In March earlier this year, a 4-year-old girl named Leiliana Wright died in Grand Prairie, Texas. She was killed due to abuse from her mother and mother’s boyfriend. She is not the only abused child to die in Texas, and right now, the state I live in is in a crisis where CPS is underfunded. Children are hurt or dying. I bring this information up because I want to point out the harsh and upsetting truth that child abuse is real and common enough for the number in Texas to reach into the thousands. It shouldn’t be, but it is. Essun’s urge to question Jija’s sanity stems from the wrong belief that we can lay blame on a person’s mental health condition instead of the actions they committed and the sum of all the system in place of her world amounting him dehumanizing his own children the instant he learns they are orogenes. Oppression is deliberate and in a system perpetuating the belief that orogenes are dangerous, deadly non-human beings, killing one, even if that one is a person’s child, is in fact, the system at play, working as intended. It is morally wrong, and the immoral action is not the product of mental illness. Even if it were, people commit immoral actions without having mental illness all the time. In the end, sane or not, Jija still killed his son.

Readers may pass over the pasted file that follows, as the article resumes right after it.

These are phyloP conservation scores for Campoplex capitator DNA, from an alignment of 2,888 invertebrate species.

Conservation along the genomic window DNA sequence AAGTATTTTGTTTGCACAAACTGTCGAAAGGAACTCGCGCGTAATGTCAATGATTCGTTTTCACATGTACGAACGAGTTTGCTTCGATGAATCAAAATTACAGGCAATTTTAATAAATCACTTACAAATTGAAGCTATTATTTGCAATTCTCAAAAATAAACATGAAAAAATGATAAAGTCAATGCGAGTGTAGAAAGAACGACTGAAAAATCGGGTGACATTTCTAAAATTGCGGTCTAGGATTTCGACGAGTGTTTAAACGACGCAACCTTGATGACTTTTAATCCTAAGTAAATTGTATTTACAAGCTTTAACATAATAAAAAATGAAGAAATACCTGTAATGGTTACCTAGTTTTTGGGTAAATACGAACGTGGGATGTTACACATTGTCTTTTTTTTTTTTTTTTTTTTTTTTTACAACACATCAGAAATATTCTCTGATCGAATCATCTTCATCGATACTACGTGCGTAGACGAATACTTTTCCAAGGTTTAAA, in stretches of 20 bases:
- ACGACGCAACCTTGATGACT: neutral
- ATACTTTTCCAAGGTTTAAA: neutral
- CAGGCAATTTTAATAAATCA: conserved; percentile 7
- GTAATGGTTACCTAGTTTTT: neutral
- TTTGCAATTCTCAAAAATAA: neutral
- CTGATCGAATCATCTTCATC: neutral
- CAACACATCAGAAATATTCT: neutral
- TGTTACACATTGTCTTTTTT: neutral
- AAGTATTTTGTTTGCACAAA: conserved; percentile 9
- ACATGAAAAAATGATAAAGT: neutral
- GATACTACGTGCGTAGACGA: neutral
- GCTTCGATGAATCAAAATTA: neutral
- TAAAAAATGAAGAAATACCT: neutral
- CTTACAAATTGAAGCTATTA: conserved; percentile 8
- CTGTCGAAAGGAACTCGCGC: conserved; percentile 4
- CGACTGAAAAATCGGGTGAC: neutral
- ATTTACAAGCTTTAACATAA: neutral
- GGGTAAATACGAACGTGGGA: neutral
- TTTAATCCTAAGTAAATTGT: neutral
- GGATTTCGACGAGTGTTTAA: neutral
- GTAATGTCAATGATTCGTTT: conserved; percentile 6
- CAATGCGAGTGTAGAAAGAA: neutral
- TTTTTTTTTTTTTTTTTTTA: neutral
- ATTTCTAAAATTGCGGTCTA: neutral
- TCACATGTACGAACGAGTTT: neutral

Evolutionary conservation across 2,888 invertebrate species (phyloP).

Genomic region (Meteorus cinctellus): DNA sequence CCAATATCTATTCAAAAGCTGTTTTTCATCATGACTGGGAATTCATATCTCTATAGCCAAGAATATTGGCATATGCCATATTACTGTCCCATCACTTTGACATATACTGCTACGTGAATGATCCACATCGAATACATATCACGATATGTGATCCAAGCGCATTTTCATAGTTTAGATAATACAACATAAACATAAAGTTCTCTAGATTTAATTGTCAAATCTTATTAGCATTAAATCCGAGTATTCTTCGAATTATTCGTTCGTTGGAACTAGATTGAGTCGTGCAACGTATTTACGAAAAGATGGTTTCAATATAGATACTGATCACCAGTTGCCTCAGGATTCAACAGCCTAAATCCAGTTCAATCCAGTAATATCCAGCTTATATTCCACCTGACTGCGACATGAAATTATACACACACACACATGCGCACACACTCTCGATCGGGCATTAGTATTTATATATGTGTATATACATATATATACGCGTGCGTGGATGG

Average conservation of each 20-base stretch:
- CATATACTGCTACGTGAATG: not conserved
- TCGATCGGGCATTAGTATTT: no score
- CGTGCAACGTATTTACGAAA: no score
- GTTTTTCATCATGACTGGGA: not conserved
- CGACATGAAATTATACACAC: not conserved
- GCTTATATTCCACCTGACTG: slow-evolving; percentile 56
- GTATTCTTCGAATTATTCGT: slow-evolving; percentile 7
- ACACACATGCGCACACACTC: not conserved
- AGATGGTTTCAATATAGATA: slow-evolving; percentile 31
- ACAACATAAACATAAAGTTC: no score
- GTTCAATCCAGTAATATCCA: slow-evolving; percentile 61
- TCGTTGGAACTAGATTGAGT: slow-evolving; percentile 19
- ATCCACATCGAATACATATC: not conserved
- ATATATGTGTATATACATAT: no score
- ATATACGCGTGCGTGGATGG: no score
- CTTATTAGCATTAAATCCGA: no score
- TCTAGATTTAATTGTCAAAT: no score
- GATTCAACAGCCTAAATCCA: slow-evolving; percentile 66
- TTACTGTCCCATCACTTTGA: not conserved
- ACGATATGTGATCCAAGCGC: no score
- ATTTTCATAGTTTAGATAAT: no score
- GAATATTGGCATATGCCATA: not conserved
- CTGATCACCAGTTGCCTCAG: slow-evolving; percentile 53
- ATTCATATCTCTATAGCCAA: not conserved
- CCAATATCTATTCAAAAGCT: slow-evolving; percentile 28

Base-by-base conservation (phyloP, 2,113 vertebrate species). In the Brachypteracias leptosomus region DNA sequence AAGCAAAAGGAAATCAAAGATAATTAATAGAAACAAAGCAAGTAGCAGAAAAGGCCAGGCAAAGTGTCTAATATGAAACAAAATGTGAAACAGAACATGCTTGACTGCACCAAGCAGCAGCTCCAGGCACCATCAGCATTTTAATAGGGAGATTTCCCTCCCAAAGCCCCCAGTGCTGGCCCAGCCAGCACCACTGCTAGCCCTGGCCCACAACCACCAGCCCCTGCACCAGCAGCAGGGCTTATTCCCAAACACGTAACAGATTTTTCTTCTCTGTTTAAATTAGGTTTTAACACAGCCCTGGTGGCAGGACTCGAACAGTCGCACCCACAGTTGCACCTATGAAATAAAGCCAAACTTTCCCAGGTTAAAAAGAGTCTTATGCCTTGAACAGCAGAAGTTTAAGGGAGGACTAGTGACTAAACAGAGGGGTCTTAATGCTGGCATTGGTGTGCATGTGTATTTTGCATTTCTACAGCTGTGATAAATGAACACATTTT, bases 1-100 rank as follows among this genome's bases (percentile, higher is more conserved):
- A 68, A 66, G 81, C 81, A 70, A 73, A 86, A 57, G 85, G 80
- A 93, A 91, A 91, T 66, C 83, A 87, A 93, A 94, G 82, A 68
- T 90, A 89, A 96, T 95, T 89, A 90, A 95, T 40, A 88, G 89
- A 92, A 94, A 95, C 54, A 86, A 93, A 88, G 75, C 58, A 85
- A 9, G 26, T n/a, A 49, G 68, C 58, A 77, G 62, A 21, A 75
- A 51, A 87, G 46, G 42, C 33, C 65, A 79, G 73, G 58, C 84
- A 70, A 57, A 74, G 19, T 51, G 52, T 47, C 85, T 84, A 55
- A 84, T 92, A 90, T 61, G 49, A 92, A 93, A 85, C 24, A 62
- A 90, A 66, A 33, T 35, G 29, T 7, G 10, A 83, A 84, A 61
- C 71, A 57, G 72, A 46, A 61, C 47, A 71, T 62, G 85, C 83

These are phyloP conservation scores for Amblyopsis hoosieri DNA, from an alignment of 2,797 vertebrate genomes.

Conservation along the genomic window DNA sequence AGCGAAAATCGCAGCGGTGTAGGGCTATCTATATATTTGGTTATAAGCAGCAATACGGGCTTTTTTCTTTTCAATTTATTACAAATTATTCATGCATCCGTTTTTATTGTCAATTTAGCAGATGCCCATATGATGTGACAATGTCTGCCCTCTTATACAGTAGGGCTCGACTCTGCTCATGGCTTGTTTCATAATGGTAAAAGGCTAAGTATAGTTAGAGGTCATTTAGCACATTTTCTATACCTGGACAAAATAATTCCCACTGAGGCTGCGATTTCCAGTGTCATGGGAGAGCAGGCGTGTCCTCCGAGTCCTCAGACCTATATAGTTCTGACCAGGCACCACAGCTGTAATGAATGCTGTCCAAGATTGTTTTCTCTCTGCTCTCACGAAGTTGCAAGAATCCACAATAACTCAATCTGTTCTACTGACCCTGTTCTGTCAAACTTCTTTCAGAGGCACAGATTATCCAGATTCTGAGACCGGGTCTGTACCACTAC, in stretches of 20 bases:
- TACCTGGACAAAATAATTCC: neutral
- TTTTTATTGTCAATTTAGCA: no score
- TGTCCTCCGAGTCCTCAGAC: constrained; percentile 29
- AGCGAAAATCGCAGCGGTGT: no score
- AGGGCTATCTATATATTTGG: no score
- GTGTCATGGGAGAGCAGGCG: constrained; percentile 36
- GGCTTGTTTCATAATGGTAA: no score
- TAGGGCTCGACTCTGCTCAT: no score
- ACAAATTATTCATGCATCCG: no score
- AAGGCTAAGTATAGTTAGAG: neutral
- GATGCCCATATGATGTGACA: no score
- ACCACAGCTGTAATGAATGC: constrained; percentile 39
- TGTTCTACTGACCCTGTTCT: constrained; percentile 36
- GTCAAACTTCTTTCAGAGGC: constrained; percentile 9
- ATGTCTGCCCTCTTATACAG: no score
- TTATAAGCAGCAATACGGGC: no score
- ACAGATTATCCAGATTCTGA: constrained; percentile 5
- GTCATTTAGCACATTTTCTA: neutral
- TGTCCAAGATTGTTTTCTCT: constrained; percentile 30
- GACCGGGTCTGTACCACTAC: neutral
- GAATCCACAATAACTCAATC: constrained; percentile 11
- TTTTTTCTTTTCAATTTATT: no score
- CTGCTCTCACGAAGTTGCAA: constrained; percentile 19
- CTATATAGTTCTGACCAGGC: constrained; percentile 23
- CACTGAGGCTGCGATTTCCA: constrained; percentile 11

The novel explores systemic oppression at length, from questioning the history that’s been erased to showing how orogenes are treated by others, to how Essun, throughout different periods of her life, has felt, trapped by it. For instance, in the chapter where the reader is introduced to Syenite, she must meet with Alabaster, the highest-ranked, ten-ringed orogene. Each chapter concludes with some written work as part of the world-building, such as a proverb or part of the stonelore rules. The chapter introducing Syenite and Alabaster ends with a blurb about telling “them,” presumably referring to orogenes, they can be great someday, that they must be perfect to be respected on the same level as everyone else, making them bend over backwards for what they can never achieve.

The book does not offer a resolution to Essun’s driving purpose of trying to find her daughter and instead has her stop for a bit in one place and meet up with the very man who set the whole season in motion at the book’s beginning. To be honest, I didn’t even realize that, fully realize it, until I was trying to decide if I would buy the sequel or not. I did buy that, by the way, though I don’t think I’ll be reviewing it. This book was good, so I recommend it, assuming you have an interest in the science fiction and fantasy genre and its sequel.